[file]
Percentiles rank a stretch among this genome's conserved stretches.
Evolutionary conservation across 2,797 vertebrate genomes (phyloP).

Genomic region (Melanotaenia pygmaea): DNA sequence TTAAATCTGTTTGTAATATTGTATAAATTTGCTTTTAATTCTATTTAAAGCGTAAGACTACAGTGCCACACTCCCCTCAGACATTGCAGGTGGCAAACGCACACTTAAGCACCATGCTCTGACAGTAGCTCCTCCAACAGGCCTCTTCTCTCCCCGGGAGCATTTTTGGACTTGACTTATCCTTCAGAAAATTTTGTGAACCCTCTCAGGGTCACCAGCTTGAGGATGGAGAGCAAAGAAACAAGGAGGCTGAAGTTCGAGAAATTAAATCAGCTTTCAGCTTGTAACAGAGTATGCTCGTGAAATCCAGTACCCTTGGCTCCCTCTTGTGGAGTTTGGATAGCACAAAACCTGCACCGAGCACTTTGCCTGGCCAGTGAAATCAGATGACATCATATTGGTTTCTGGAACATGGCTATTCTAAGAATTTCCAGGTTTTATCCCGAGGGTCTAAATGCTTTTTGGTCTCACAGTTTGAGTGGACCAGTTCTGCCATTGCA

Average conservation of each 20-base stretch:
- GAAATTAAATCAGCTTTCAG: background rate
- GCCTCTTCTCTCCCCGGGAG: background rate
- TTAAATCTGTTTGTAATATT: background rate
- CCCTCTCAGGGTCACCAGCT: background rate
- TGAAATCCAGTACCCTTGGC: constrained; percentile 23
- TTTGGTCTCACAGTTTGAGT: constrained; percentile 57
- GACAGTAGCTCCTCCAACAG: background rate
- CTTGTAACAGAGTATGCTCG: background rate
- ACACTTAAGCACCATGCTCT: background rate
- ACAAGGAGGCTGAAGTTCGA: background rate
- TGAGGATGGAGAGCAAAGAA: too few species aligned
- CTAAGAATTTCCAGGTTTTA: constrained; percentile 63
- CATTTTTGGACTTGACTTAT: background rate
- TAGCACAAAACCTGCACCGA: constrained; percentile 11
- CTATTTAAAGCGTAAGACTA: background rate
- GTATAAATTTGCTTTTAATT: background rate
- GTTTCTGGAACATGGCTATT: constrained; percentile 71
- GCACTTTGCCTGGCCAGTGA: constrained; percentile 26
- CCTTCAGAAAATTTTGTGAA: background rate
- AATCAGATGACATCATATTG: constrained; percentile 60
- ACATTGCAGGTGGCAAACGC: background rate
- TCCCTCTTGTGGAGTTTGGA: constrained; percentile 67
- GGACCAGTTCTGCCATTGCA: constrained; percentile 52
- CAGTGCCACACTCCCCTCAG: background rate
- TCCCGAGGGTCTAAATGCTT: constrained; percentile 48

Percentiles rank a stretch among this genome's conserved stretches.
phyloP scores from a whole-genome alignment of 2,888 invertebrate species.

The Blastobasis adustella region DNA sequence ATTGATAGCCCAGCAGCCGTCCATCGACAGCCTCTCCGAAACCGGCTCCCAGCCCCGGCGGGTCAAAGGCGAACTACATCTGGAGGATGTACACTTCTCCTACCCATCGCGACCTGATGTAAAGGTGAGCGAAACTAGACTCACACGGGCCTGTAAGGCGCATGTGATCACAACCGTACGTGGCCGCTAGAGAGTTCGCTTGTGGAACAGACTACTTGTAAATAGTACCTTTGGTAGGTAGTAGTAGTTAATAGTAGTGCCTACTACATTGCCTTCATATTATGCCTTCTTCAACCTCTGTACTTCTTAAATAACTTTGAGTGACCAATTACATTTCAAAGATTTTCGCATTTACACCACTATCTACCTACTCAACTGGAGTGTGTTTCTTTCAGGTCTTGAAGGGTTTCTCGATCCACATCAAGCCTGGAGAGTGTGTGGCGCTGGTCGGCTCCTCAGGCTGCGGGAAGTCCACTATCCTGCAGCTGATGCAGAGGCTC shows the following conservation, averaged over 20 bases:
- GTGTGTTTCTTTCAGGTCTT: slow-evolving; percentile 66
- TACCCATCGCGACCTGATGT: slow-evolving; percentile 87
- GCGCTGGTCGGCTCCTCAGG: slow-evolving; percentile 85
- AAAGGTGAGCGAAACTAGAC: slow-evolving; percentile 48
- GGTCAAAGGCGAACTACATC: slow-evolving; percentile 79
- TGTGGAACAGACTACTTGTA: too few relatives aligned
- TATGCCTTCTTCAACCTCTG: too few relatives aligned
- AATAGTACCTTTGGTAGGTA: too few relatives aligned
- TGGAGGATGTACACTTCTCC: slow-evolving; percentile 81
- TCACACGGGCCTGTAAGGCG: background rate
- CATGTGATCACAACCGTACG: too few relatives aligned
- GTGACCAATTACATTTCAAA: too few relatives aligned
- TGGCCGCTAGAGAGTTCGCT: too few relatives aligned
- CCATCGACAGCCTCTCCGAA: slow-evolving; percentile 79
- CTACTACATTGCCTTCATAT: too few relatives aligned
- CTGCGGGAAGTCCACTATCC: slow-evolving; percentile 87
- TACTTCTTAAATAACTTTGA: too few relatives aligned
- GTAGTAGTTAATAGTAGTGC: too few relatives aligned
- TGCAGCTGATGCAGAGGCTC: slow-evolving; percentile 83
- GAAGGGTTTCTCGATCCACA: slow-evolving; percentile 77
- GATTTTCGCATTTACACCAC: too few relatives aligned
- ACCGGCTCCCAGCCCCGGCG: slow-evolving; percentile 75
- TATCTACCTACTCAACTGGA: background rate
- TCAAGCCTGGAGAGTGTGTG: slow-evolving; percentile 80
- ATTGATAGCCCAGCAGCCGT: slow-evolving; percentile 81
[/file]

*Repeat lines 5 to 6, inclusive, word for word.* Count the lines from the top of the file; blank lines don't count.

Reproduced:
- GAAATTAAATCAGCTTTCAG: background rate
- GCCTCTTCTCTCCCCGGGAG: background rate